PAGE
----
Have you ever read an article or listened to a podcast and been enthralled by the content - only to feel let down when the sales pitch came at the end?
Not the mere fact there was a sales pitch - after all, that’s part of running a business - but because it took some of the shine off the information. If the sole aim of the piece was, in fact, to sell you something, it probably seemed less credible as a result.
Similarly, you might be fascinated by a medical study's findings because you can relate to the health issue at the core of it. Then, you discover the study was funded by a drug company that just happens to have a product in that medical field.
You experience a credibility dilemma, realising the person or company producing the information has a vested interest in how you might use it.
Of course there’s still value in the content itself. No-one is forcing you to buy anything. On the other hand, the fact that the content producer has even the potential to benefit financially from your interest in the information suddenly makes the whole piece less appealing.
Most of us know we have to approach anything on social media with a healthy dose of scepticism. The reality is, anyone can post anything about any issue without fact-checking or filtering. That raw material appears beside scientific studies, academic articles and comprehensive pieces of research. Who’s to say what’s true anymore?
I was interviewed recently about the future of communication; how will we interact by the year 2030? Will person-to-person conversation play any part? What should organisations focus on to make sure they’re ready for whatever lies ahead on the communication landscape?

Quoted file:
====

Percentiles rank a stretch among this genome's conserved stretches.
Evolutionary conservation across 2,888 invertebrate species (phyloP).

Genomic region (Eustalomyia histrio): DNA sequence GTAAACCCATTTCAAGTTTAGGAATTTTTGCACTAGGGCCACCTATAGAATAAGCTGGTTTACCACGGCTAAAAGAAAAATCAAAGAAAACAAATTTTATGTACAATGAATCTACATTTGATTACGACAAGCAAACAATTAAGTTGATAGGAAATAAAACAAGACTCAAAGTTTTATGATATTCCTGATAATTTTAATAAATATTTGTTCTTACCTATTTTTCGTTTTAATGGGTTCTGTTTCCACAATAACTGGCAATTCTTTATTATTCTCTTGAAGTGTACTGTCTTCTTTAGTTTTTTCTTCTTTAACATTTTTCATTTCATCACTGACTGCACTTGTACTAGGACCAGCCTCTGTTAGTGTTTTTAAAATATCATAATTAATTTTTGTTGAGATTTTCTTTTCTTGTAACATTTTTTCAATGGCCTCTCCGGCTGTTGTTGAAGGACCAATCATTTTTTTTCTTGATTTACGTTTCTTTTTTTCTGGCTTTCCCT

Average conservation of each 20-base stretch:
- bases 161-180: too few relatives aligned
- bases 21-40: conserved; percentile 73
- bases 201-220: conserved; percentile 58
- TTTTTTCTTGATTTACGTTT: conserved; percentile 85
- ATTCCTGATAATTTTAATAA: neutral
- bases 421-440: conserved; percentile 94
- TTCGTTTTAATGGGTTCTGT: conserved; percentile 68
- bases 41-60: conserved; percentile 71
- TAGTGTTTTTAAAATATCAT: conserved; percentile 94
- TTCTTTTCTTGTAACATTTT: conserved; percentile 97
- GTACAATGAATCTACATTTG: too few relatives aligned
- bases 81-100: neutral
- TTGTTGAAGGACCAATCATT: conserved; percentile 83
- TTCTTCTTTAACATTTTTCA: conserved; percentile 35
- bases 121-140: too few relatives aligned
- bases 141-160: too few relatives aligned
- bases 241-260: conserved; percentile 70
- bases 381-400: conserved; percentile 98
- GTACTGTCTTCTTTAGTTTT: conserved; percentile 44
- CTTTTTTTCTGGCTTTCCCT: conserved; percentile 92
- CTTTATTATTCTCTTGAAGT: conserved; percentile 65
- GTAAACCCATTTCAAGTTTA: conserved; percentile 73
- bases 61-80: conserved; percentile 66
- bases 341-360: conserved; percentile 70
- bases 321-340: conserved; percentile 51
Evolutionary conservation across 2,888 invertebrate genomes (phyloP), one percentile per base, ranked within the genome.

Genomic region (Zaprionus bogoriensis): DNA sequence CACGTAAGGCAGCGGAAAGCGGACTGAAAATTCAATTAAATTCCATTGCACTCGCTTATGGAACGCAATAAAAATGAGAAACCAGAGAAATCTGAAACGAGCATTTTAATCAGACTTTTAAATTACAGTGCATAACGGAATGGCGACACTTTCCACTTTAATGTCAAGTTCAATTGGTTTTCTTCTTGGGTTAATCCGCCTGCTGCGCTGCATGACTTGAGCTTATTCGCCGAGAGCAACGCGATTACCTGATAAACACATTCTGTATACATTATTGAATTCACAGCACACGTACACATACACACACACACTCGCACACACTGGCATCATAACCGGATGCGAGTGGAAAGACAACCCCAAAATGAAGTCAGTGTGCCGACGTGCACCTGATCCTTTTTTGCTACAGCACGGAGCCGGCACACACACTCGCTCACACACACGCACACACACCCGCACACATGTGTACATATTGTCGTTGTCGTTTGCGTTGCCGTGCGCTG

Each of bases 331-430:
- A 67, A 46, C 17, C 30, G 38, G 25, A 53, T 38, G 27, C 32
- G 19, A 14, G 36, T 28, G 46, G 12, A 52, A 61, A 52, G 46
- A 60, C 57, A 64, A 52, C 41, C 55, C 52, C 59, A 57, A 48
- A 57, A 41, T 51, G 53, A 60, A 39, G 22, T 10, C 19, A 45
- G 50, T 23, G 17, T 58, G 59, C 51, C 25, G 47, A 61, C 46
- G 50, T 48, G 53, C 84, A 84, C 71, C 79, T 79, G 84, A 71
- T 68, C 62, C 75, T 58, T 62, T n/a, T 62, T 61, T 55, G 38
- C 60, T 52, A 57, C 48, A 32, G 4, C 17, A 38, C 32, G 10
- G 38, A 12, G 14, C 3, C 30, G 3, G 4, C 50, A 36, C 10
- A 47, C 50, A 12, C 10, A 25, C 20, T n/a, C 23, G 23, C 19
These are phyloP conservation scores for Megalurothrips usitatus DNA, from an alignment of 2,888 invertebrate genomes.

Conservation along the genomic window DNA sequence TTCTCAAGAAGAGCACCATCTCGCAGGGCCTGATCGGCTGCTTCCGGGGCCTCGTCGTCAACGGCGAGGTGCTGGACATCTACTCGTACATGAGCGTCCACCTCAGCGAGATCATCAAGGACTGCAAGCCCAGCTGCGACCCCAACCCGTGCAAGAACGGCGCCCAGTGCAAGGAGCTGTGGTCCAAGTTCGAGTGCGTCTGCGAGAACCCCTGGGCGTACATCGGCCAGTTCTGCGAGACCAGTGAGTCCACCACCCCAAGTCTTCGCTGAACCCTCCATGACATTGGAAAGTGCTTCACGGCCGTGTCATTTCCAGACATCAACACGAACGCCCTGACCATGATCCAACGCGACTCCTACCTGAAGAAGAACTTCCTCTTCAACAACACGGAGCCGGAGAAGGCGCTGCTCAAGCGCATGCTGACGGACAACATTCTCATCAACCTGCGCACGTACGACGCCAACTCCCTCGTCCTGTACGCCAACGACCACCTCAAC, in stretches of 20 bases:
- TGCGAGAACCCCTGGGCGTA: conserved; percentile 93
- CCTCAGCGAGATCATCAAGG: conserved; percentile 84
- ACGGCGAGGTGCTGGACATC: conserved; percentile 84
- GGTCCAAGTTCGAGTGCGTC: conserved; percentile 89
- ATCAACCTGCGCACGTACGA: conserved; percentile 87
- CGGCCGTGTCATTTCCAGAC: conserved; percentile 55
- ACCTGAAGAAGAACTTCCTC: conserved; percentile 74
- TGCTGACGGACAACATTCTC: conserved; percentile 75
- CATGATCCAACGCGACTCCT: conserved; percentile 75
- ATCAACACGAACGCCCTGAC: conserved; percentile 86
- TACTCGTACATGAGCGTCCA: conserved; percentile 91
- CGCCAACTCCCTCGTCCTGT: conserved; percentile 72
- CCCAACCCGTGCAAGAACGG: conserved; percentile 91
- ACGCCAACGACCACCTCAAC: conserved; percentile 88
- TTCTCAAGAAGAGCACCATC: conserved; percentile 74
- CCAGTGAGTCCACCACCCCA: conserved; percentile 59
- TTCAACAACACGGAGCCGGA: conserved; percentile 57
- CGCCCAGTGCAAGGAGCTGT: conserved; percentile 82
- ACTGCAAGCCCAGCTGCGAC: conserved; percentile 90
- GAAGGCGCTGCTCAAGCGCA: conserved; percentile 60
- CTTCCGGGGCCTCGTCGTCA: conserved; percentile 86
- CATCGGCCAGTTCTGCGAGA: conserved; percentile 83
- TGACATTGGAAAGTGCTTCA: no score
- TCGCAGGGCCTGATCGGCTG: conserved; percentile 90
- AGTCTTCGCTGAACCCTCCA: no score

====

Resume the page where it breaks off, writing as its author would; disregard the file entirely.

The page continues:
There are plenty of technology futurists out there who will predict - far more accurately than me - the communication gadgets and platforms we'll use in the next decade. What I can foretell is that the businesses, organisations and individuals who are known as a source of truth will be like lighthouses-on-steroids in an ever confusing environment.
When I started my communication career, businesses, government agencies and other organisations held all the cards. People were generally information-poor so organisations could pick and choose what they told the public and when they told them.
That scenario now seems as quaint as the horse and cart.
Today, we’re information-rich and truth-poor. Regardless of the technology that emerges, make it your communication plan to be a truth source; the type of organisation or individual people come to because they know they’ll get the facts, warts and all. No spin, no glossing over the negative and no vested interest in the outcome.
Some businesses and government bodies are already setting themselves up to do this well, with their own news hubs and other mechanisms to be a trusted source of information. If that’s the path you’re on, don’t taint it with self-serving material that will only diminish your credibility.
We’re in the age of the influence inversion, where "someone like you" is more believable than a person in authority. Relationships and genuine engagement rule the world, regardless of the technology behind them. Strengthen those elements and you'll be preparing well for the future.